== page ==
Short Title Microsystems
Title BioSystemanalyse von Mikrosporen zur Verbesserung der industriellen Embryoproduktion in Pflanzen
Founded by German Ministry for Education and Research (BMBF FKz.: 0316185) as part of the collaborative research initiative e:Bio
Principal Investigators Dr. Jens Weyen, SAATEN-UNION BIOTEC GmbH, Leopoldshöhe, Germany (coordinator)
Prof. Dr. Klaus Palme, Institute of Biology I, University of Freiburg, Germany (coordinator Freiburg)
Prof. Dr. Rainer Uhl, TILL I.D. GmbH, Gräfelfing, Germany
Dr. Alexander Dovzhenko, Center for Applied Bio-Sciences & Institute of Biology, University of Freiburg, Germany
Prof. Dr. Olaf Ronneberger, Computer Science Department, University of Freiburg, Germany
Prof. Dr. Robert F. Murphy, Freiburg Institute for Advanced Studies (FRIAS), University of Freiburg, Germany
Dr. Hauke Busch, Zentrum für Biosystemanalyse (ZBSA), University of Freiburg, Germany
Duration April 2013 - December 2016
Image analysis Thorsten Falk, Dominic Mai, Robert Bensch



According to current estimates, 9.5 billion people which have to be supplied with food will inhabit our planet till the year 2050. Besides this population increase, hunger in many regions is already a problem today, therefore there is a huge need for improved food supply. The required agriculturally usable area shrinks and erosion reduces soil quality. In the long run agriculture is particularly affected by the on-going climate change. The importance of plant sciences, especially in breeding new plants with optimal features, grows. Modern plant breeding generates homogeneous breeds which, as extreme case, consists of only one genotype. Nowadays, biotechnology is routinely employed in plant breeding. Typically, line-breeding is applied to generate highly homozygous lines of cereals like barley or corn with continued fertilization. This process requires 5-7 years.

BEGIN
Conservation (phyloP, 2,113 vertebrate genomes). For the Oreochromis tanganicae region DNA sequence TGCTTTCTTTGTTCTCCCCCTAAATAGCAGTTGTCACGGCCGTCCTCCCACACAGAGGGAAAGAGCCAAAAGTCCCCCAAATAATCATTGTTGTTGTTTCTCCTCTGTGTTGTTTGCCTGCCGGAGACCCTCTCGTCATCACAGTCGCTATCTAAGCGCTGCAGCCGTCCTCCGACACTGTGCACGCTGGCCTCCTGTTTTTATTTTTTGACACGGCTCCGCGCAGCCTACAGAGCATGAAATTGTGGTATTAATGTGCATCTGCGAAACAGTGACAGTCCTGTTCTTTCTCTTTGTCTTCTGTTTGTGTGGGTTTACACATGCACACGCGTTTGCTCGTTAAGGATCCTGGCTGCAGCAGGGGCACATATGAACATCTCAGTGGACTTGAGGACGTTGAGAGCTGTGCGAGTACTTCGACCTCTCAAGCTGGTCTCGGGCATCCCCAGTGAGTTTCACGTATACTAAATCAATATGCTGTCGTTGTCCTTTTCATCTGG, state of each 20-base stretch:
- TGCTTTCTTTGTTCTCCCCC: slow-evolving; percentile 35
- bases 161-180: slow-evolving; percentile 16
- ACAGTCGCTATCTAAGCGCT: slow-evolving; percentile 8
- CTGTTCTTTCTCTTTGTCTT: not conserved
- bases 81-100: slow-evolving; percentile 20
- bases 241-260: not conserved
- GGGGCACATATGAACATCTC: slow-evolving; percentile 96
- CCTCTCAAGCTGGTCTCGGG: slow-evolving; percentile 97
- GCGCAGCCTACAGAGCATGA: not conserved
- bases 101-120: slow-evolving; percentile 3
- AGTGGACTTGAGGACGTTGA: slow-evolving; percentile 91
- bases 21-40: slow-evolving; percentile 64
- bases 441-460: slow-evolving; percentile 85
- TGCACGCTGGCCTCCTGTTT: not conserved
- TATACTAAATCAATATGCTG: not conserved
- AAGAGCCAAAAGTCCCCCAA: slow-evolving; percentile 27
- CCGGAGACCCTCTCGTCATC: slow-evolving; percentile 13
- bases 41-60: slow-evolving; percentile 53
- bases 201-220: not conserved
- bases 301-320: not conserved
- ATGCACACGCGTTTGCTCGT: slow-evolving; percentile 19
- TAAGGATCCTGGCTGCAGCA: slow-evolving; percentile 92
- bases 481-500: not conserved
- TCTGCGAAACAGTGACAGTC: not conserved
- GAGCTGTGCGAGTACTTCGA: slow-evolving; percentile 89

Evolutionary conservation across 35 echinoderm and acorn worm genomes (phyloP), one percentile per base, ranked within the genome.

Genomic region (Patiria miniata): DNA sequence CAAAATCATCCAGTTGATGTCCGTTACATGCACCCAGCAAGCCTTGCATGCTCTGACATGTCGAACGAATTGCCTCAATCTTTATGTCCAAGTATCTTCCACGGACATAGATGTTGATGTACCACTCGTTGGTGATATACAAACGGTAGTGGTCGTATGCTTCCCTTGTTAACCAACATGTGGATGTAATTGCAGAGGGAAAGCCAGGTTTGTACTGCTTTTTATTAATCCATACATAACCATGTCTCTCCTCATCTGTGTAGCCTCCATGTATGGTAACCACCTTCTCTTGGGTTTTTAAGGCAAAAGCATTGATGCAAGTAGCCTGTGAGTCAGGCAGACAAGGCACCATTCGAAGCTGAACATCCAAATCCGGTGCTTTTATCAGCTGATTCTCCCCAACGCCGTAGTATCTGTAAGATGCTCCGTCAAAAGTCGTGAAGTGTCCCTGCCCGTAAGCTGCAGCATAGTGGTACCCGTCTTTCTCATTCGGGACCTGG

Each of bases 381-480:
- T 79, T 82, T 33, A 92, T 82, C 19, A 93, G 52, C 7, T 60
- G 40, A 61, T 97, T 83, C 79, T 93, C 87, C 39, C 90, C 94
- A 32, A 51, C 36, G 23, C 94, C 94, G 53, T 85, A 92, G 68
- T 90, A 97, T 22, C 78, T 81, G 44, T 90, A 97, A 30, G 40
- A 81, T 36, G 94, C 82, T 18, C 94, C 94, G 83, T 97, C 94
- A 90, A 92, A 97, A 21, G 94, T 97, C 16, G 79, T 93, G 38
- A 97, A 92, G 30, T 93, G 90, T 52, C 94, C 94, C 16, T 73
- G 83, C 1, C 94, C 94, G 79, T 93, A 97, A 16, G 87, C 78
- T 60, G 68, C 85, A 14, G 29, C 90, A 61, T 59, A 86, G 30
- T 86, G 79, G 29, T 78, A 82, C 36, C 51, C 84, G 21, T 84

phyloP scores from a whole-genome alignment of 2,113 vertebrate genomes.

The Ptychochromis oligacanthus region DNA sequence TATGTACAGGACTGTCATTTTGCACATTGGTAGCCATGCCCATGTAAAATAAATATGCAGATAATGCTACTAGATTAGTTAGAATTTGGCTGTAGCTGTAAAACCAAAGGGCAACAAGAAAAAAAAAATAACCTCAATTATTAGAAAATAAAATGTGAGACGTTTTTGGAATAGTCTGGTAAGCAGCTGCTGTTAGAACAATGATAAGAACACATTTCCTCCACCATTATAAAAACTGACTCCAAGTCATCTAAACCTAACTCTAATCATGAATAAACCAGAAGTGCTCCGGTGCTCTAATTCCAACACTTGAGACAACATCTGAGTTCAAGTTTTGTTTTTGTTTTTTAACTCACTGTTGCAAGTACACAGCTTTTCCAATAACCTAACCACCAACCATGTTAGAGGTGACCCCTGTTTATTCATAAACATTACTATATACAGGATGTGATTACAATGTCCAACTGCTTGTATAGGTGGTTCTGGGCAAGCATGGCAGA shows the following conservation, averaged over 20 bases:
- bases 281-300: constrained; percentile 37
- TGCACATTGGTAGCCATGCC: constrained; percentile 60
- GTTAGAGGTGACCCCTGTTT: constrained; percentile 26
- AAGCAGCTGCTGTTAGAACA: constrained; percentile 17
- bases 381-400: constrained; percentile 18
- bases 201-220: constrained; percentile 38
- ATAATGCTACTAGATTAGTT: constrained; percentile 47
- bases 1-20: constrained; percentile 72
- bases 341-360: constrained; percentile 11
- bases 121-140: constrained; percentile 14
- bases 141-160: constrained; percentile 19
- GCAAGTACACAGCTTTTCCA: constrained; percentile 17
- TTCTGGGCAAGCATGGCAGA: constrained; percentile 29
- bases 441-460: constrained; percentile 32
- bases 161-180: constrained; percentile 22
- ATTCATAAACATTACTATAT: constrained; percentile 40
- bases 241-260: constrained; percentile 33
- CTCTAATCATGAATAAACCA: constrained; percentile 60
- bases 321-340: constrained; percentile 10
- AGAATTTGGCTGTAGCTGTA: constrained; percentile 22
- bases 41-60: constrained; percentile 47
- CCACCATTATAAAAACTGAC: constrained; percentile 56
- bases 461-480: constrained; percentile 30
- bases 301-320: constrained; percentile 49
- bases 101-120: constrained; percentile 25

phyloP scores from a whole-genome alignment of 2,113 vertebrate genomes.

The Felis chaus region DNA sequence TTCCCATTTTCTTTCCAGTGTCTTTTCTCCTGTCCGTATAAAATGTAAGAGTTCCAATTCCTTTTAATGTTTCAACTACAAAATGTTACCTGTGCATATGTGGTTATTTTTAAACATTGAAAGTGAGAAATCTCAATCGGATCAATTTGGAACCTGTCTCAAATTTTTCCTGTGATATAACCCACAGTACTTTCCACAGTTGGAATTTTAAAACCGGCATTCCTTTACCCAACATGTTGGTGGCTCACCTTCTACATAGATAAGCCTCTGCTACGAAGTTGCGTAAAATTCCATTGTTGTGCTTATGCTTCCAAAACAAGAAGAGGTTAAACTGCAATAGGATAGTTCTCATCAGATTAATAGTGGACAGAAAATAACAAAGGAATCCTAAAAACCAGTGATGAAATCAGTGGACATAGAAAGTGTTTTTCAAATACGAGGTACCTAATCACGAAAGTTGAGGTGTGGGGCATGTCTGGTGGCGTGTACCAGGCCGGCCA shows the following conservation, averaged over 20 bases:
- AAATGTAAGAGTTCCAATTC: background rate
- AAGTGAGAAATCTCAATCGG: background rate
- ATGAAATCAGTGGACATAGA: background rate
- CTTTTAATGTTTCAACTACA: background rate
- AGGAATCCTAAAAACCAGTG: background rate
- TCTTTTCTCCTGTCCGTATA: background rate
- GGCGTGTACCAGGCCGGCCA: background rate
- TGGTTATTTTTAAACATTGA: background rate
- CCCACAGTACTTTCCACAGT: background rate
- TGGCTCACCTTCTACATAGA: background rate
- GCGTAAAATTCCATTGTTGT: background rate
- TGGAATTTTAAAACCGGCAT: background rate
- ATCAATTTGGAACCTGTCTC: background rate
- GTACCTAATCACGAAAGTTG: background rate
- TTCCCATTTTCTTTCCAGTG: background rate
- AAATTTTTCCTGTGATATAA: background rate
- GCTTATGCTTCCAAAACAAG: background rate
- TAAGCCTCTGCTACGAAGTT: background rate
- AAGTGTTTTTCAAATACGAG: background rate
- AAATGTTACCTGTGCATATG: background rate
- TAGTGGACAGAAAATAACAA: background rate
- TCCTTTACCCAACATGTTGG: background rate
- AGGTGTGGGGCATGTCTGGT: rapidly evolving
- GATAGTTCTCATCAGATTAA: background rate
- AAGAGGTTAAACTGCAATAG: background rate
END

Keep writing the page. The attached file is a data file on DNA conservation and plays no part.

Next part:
Double-haploid plants (DHs) open a way to drastically reduce breeding time. They originate in in-vitro cultivated haploid parts of the plant, most often isolated microspores or full anthers. With addition of hormones, microspores develop into haploid sprouts. The genome of these sprouts then doubles either spontaneously or by addition of colchicine resulting in complete homozygous DH plants yielding a purity not achievable by repetitive reproduction. Homozygous plants can already be generated from microspores of F1-hybrids and therefore are already available in the first year of breeding. Besides culturing of microspores, DH plants can also result from pollination with species-foreign pollen or from pollination with so-called inductor-plants. DH plants not only play a role in line breeding, but also in hybrid breeeding. Many breeds on the market are DH plants or DH plants were used in their production.

The mechanism of haploid induction and the generation of haploid embroys is up-to-now unclear in many aspects. To employ microspores as tool for breeding in-depth knowledge of the mechanisms leading to embryo induction is required. Goal of the collaborative research project Microsystems is the exploration of mechanisms for reprogramming and totipotence in plants and to employ the systems-biological findings to improve the production of double-haploid plants.

Without knowledge of the molecular processes underlying re-programming and re-differentiation of single plant cells, reliable cultivation and transformation of microspores into embryonic cells is impossible. A deep understanding of these processes is therefore the prerequisite to make new species and varyities accessible for microspore embryogenesis. Unfortunately, only few plants allow effective microspore embryogenesis; many others, even closely related varieties, show recalcitrant behavior, i.e. microspores do not develop into embryos under normal conditions, they only develop into pollen.

The planned analytical approaches and models will reveal key switches and regulatory elements to also apply microspore embryogenesis to recalcitrant plants and therefore lay the foundations for efficient breeding. Our results are based on a combination of transcriptome and 4D image data which are fed into a mathematical model which allows to predict the spatio-temporal distribution of key components and their effect on morphometrical cell features in cells of various species (Bracaceae, Nicotiana, Triticeae). The obtained models for Brassicaceae will be used to analyse recalcitrant genotypes.